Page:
With home buying increasingly competitive and the nation’s housing inventory aging, two-thirds of younger homeowners surveyed plan to renovate this year, according to Bank of America’s 2021 Homebuyer Insights Report: Home Improvement and Equity Spotlight. Increasingly, they have the ability to do so, with real home equity reaching a new peak of $20.2 trillion in the second quarter of 2020 1, meaning more homeowners can use cash from their home equity to achieve their goals.
According to a survey of 2,000 adults who currently own a home or plan to in the future, many are eager to refresh their living space. This is particularly true for younger generations and Gen X. Nearly two-thirds (65%) of younger homeowners (ages 18 to 43) and 60% of Gen X homeowners (ages 44 to 56) are likely to renovate this year, compared to 22% of older homeowners (ages 57 to 75).
Greater reliance on the home as both a workplace and a family center has led many owners to tailor their homes to their needs. In fact, twice as many respondents say they’re approaching home improvements as a means of greater enjoyment in their living space (67%) compared to those seeking to increase their home’s value (33%).
“Traditionally, home improvement projects have been measured through the lens of return on investment, but we’re seeing that the emotional connection to one’s home is just as important,” said Ann Thompson, Specialty Lending Executive at Bank of America. “Customizing a home and bringing it up to date can create a place your family can enjoy for generations to come and help build a legacy and long-term wealth.”
The desire to create a space to enjoy is reflected in remodeling timelines. More than half (56%) of respondents plan to remodel before moving into their home or right when they move in, while 37% of respondents plan to remodel after living in the house for a bit. Only 7% plan to remodel when putting their home up for sale.
According to the National Association of Home Builders, the median age of the nation’s owner-occupied housing stock is 39 years. 2 Given this, many homeowners may either want to bring their homes up to date, or need to replace well-worn parts of their homes – and many are taking remodeling into their own hands.
More than two-in-five (44%) younger homebuyers surveyed say they would prefer to buy a fixer-upper and improve it over time than to buy a home that’s move-in ready. Meanwhile, seven out of 10 (71%) younger homeowners have recently completed do-it-yourself (DIY) work compared to 42% of older generations. Among those who’ve done DIY work – whether it’s painting the walls a new color or rejuvenating the bathroom with upgraded hardware and fixtures – 50% learned from watching videos online and 39% were inspired by TV shows such as HGTV.
Sustainability is especially important to younger generations. Half of younger generations want to add solar panels (51%) and energy-efficient appliances (48%) as well as use sustainable or recycled materials (43%). In comparison, only one-third of older generations want to add solar panels (33%) and energy-efficient appliances (36%) or use sustainable or recycled materials (32%).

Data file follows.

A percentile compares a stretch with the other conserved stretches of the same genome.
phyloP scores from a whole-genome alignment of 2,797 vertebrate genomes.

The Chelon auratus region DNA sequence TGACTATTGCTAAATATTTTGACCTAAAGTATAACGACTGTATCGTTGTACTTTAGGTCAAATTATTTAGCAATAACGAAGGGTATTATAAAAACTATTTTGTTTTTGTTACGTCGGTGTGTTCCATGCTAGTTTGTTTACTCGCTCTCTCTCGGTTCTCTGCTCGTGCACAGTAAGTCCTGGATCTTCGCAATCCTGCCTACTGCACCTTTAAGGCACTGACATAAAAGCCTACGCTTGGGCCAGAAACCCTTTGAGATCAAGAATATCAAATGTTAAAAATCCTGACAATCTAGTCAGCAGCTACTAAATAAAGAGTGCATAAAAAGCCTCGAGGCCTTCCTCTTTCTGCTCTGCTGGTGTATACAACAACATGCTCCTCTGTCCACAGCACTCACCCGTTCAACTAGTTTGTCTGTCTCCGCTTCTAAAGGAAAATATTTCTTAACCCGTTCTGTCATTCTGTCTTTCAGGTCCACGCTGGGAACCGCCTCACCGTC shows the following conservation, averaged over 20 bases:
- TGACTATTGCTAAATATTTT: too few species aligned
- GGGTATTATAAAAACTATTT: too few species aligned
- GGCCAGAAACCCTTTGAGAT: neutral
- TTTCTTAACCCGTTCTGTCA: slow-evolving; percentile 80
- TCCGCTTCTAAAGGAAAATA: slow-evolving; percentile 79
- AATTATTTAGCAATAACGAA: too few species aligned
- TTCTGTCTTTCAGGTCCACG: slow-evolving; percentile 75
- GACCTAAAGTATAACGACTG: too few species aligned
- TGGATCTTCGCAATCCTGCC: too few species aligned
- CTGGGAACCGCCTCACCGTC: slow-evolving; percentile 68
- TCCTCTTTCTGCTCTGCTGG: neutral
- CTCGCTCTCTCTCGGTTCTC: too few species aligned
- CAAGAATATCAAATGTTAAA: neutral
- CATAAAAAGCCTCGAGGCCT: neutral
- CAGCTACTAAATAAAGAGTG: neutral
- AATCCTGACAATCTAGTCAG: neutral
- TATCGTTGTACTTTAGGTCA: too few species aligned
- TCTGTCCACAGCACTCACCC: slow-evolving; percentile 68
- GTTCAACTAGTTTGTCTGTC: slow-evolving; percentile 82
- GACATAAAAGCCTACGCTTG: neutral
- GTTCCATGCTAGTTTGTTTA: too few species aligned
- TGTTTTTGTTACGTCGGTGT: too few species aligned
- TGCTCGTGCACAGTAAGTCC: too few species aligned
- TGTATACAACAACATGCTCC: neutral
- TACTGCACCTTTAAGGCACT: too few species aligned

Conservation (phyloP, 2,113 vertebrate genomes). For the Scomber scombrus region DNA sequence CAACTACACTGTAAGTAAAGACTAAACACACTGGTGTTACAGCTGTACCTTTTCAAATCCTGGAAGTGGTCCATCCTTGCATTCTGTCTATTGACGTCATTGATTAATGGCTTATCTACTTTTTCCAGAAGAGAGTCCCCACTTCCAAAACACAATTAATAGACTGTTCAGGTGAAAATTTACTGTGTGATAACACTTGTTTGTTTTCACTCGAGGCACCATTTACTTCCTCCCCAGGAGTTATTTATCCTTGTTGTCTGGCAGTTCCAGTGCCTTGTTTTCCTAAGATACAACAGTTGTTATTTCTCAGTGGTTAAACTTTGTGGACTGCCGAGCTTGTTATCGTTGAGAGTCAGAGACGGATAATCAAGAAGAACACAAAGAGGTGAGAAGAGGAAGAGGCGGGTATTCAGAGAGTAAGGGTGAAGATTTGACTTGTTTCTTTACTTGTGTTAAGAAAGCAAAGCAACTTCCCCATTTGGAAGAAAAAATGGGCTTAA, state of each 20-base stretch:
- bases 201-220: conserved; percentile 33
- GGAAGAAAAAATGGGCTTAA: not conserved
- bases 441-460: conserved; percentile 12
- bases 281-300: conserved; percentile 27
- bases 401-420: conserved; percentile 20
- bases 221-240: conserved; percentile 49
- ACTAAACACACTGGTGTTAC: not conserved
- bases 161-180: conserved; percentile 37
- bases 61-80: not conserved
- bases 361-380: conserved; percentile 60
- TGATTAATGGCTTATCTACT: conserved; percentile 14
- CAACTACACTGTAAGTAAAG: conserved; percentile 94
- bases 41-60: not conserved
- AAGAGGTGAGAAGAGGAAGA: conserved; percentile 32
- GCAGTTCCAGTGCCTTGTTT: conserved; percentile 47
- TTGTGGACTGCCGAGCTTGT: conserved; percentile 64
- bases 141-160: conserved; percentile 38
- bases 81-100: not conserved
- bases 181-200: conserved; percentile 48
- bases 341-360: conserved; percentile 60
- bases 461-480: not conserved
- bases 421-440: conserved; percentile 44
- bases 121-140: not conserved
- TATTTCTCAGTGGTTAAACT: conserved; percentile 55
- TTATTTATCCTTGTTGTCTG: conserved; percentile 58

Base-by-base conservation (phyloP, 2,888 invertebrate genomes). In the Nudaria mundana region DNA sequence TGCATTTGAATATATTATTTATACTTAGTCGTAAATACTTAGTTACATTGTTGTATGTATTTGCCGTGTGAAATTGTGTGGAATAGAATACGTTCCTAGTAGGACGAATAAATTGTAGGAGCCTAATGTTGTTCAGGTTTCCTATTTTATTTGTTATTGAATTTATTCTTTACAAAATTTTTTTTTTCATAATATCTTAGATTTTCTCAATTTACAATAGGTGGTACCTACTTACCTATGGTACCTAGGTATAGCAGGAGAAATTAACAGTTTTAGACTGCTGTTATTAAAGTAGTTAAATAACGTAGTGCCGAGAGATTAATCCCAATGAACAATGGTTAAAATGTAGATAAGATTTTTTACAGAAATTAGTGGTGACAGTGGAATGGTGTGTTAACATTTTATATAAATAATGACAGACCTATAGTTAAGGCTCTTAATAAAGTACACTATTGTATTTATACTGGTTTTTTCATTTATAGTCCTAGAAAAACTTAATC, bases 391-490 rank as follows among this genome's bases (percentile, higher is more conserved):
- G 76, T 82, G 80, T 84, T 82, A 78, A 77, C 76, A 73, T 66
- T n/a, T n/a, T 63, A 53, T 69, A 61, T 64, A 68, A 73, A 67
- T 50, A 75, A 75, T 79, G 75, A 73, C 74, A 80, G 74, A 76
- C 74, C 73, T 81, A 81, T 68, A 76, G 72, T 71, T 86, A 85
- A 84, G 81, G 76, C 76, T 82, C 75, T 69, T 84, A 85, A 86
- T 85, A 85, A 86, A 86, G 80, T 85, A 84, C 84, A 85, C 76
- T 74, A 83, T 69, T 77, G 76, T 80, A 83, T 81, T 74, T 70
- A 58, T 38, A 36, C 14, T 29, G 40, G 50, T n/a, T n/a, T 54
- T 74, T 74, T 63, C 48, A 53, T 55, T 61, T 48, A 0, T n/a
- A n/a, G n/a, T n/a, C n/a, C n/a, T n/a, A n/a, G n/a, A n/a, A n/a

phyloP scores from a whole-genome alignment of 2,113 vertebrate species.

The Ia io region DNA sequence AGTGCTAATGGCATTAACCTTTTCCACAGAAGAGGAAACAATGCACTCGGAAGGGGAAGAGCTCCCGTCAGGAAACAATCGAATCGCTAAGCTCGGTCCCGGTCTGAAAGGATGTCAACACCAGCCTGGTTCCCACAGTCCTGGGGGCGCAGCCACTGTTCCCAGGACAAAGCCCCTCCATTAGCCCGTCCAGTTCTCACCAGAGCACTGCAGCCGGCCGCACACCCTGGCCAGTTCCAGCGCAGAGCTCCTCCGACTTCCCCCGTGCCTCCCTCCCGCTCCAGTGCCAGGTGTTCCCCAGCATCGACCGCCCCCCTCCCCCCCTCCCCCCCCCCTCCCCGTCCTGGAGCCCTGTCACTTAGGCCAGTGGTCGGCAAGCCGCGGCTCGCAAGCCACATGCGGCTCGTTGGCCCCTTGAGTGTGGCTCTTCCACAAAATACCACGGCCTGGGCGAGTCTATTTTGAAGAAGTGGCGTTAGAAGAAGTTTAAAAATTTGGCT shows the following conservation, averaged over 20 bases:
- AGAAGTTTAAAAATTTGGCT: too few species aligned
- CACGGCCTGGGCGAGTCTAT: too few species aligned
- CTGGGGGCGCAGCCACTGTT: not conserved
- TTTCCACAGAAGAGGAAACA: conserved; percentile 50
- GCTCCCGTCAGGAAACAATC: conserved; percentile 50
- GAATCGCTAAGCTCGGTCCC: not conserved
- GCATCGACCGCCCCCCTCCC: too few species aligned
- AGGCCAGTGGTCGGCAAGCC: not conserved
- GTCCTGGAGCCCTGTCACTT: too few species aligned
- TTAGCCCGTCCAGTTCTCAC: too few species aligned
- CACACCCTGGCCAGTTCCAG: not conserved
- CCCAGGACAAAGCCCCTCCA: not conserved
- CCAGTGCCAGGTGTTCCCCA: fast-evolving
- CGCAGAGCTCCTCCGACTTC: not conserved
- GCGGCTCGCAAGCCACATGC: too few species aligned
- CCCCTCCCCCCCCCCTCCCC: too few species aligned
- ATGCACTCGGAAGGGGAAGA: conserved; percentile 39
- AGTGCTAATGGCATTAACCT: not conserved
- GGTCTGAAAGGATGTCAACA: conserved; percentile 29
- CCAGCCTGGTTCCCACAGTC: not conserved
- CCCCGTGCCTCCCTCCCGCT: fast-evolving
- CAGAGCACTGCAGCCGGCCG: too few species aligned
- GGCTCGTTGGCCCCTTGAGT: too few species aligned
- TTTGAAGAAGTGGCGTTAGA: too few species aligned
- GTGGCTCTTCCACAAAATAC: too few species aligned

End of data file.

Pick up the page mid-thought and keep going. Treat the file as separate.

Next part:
Despite the increased enthusiasm for home renovation projects, acquiring the funds for these projects is often the missing link. Only 41% of younger current homeowners know they can access a home equity line of credit to finance significant improvements to their home.
In reality, homeowners often combine a variety of funding sources. When making significant improvements, homeowners said they plan to pay for the work with one or more the following: using money in savings (62%), taking a home equity line of credit (HELOC) (32%), putting it on a credit card (24%) or using money invested in the stock market (18%).
“While we see so many design ideas we’d like to try, homeowners don’t get much information when it comes to how to pay for these exciting changes,” said Thompson. “A home equity line of credit is a great financing choice for more significant home renovations.”
While older homeowners (59%) are slightly more likely than younger homeowners (52%) to have used a HELOC for significant home improvements, younger homeowners have used HELOCs for more varied purposes, such as paying for tuition (14% vs 2%) and buying a car (27% vs. 12%). As for Gen X homeowners who’ve likely spent more time in their homes and have greater equity to tap, they’re using HELOCs for home improvements (52%), buying a car (32%) and paying for tuition (4%).
Sparks Research conducted a national online survey on behalf of Bank of America between February 18 and March 1, 2021. Sparks surveyed a national sample of 2,000 adults ages 18+ who currently own a home or plan to in the future. In addition, an augment of 185 surveys was conducted to oversample First Generation homeowner populations (363 surveys in total). The margin of error for the national quota is +/- 2.2 percent at the 95 percent confidence level. Select questions allowed respondents to choose more than one answer, resulting in responses that may equate to more than 100 percent.
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